As house prices continue to surge higher across the country, investors need to be more pragmatic than ever when it comes to identifying good opportunities.
Around the country, the latest data from CoreLogic suggests house prices on a national basis have increased by more than 20% over the last 12 months. Record low-interest rates have been a contributing factor as the cost to service loans has never been this low. However, tight supply has caused the market to heavily favour sellers for nearly two years since the onset of the coronavirus pandemic, and this has caused further upward pressure on prices. Given the differences in many of the macro-economic factors impacting the various States and Territories around the nation, it is even more important to research the capital city and major regional property markets to look for attractive entry points into these from an investment viewpoint.
To invest effectively, it’s important to look through the lens of an owner-occupier and to see the market from their perspective. For the most part, house price growth and areas that perform most strongly are normally owner-occupier driven.
Identifying these areas and importantly the types of properties that might be suited to the local demographic, can allow us to find good investment opportunities.
A recent report from leading independent global property consultancy Knight Frank, suggests that Australians that are ‘rightsizing’ – downsizing to luxury apartment living – is putting upward pressure on prices in that segment of the market.
In the first half of 2021, there were almost eight times the number of super-prime apartment sales ($10m +) than the 10-year average. This fact is only enhanced by the reality that the pipeline of new apartment stock coming to the market will be down 39% over the next three years as the building logjam post-lockdowns continues. This will be most noticeable in Sydney and Brisbane, with some of the WFM lifestyle markets getting a needed boost to supply as demand outstrips availability.
One of the key components of what a ‘rightsizer’ might be looking for is an apartment residence that is more than just large enough to live in. While many developers focus on small, mass-market 1 and 2-bedroom apartments, most of us would know that this type of dwelling is not really suited to an owner-occupier. Certainly not someone who is likely downgrading from a large family home that they’ve lived in for the best part of their life. Or for that matter, not even a couple who are planning to grow their family and can afford this type of residence.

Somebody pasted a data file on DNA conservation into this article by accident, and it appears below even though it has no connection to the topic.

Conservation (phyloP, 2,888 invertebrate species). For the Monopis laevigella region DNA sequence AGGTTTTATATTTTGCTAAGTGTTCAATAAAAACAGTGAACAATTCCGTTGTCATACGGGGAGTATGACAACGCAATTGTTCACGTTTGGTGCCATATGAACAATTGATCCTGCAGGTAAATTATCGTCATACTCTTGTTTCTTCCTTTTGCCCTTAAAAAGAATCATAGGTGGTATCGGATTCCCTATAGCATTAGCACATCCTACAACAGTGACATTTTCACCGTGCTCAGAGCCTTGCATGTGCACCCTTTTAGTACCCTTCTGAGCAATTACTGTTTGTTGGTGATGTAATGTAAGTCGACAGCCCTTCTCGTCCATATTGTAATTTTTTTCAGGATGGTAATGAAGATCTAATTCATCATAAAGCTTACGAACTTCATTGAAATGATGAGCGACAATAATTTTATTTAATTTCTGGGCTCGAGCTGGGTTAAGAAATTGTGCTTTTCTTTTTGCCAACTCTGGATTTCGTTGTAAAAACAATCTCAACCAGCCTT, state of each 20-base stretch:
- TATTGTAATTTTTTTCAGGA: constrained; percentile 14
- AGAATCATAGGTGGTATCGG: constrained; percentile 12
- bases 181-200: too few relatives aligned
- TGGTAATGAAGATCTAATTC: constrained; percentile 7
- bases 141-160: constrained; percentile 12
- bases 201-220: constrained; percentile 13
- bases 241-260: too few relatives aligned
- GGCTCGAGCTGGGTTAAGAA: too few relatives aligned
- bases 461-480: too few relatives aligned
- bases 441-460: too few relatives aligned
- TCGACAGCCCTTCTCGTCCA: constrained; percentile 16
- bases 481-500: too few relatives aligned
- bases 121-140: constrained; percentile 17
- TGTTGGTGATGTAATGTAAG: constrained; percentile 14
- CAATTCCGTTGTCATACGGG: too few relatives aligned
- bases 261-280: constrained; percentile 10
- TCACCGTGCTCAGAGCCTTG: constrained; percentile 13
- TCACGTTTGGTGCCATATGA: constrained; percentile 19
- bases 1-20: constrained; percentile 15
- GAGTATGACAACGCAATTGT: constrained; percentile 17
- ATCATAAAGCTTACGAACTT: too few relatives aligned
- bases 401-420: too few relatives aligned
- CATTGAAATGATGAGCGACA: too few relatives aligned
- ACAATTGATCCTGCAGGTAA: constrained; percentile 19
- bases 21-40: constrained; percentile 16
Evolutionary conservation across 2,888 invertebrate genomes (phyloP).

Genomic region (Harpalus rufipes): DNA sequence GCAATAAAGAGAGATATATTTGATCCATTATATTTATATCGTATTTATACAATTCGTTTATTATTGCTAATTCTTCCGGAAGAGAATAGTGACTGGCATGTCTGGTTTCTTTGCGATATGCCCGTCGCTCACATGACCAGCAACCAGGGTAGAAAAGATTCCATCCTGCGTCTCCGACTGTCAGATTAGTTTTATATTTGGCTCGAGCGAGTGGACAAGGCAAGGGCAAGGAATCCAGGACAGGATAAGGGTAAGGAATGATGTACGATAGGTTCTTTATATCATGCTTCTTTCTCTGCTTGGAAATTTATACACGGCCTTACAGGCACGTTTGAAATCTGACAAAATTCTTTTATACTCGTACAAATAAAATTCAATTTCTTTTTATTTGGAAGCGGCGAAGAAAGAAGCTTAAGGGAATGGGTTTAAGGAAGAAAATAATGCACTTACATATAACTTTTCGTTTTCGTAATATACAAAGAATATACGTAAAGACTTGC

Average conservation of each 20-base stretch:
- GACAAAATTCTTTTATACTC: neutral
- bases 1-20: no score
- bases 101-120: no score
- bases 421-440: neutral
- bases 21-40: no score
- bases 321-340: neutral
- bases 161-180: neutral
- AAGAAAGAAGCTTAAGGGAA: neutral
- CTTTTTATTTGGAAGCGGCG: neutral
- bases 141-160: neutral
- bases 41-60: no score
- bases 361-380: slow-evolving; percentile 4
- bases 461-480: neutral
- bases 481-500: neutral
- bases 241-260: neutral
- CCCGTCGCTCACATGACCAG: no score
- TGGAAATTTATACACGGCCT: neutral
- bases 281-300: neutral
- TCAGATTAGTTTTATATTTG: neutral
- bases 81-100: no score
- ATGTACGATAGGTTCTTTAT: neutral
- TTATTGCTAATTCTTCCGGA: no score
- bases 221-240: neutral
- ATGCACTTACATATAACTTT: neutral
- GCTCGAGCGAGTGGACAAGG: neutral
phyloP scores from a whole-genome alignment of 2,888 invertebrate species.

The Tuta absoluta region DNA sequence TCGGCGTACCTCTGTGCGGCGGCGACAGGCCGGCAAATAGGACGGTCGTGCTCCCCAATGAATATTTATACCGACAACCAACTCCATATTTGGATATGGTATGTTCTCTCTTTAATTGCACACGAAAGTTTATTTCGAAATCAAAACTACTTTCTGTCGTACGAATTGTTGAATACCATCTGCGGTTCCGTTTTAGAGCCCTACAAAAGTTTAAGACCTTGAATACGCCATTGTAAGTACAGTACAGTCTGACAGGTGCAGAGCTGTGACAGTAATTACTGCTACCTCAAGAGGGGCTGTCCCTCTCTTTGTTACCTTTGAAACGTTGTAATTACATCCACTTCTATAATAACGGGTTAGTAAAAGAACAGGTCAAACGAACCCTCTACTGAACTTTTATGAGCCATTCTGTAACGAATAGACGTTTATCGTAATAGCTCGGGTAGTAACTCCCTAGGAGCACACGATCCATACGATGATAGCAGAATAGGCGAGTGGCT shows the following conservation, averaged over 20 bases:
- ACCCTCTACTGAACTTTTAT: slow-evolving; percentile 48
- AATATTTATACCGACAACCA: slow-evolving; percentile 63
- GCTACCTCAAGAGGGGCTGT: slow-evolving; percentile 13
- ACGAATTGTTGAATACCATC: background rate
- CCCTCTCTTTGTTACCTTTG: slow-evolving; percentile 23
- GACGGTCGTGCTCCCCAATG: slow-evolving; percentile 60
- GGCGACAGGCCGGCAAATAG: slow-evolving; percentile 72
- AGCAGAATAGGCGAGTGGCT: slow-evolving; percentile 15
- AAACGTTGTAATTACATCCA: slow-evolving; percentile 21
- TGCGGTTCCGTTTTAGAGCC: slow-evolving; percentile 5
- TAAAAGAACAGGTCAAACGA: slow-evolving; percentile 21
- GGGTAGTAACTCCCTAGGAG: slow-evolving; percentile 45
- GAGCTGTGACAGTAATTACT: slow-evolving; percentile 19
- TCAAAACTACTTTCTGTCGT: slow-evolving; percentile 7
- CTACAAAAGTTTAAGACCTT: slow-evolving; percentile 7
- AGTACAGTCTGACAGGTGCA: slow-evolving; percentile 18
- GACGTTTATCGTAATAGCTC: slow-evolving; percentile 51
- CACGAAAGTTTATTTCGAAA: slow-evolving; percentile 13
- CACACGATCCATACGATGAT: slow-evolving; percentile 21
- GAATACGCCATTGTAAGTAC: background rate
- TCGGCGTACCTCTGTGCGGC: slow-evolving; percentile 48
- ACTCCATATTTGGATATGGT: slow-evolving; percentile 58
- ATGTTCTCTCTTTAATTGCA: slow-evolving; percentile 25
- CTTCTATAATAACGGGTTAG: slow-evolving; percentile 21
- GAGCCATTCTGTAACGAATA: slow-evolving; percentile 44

Interestingly, when we look at “apartments” as a potential investment, many would-be investors are discouraged by the fact that they are so abundant. This is a valid point if one isn’t looking for specific asset attributes. However, certain types of apartment residences do have a lot to offer.
Generally, apartments are normally located in highly desirable inner-middle ring areas of capital cities. They have many great features that are part of the complex and for the most part, they are very low maintenance and safe. Their main problem is the fact they are not scarce, especially in inner CBD locations.
If you turn your attention to something like a large 3-bedroom apartment the equation is very different. A 3-bedroom luxury apartment is one that is large enough to comfortably live in, provide ample entertainment areas and allow owners to leave them unattended when travelling due to enhanced security. Currently, these are as rare as hen’s teeth.
Try finding a 3-bedroom luxury apartment in a sought-after area of Sydney or Brisbane and you’ll quickly find that there is very little on the market. While developers are starting to incorporate more of these into new buildings to meet demand, they still only comprise around 10-20% of new buildings if we disregard “investor stock”. When we see a new 60 apartment development going up, the reality is that less than twelve of those might be larger 3-bedroom plus multi-purpose room style units. It is important to differentiate between these premium apartments and smaller, lower quality ones that are aimed at the investment buyer demographic.
Given the surge in prices of family homes and land in premium locations, these types of properties can represent good value for a certain subset of the market.
Take Brisbane for example where you can purchase a high-end apartment for between $1-1.4 million. In contrast, an older house in a similar location would be double that at approximately $2.2-2.8 million and that’s before you include the costs of maintenance and renovation.
This type of property might also be suited to other types of buyers who aren’t ‘rightsizers’. If you’re a younger couple that wants to live in this type of property you could potentially buy it as an investment initially and benefit from significant non-cash deductions such as depreciation allowances plus all the normal expenses incurred on a cash basis.
Over the past 12-18 months we’ve seen a big push towards freestanding homes around the country. Now that many of those homes are 20-30% higher than what they were, this is going to force that subset of buyers to look further afield or at other dwelling types that might be both suitable and affordable.
For many “rightsizers”, luxury apartments could fulfil their needs and wants, and could also represent an opportunity for investors to benefit from the tailwinds of this ongoing consumer market trend.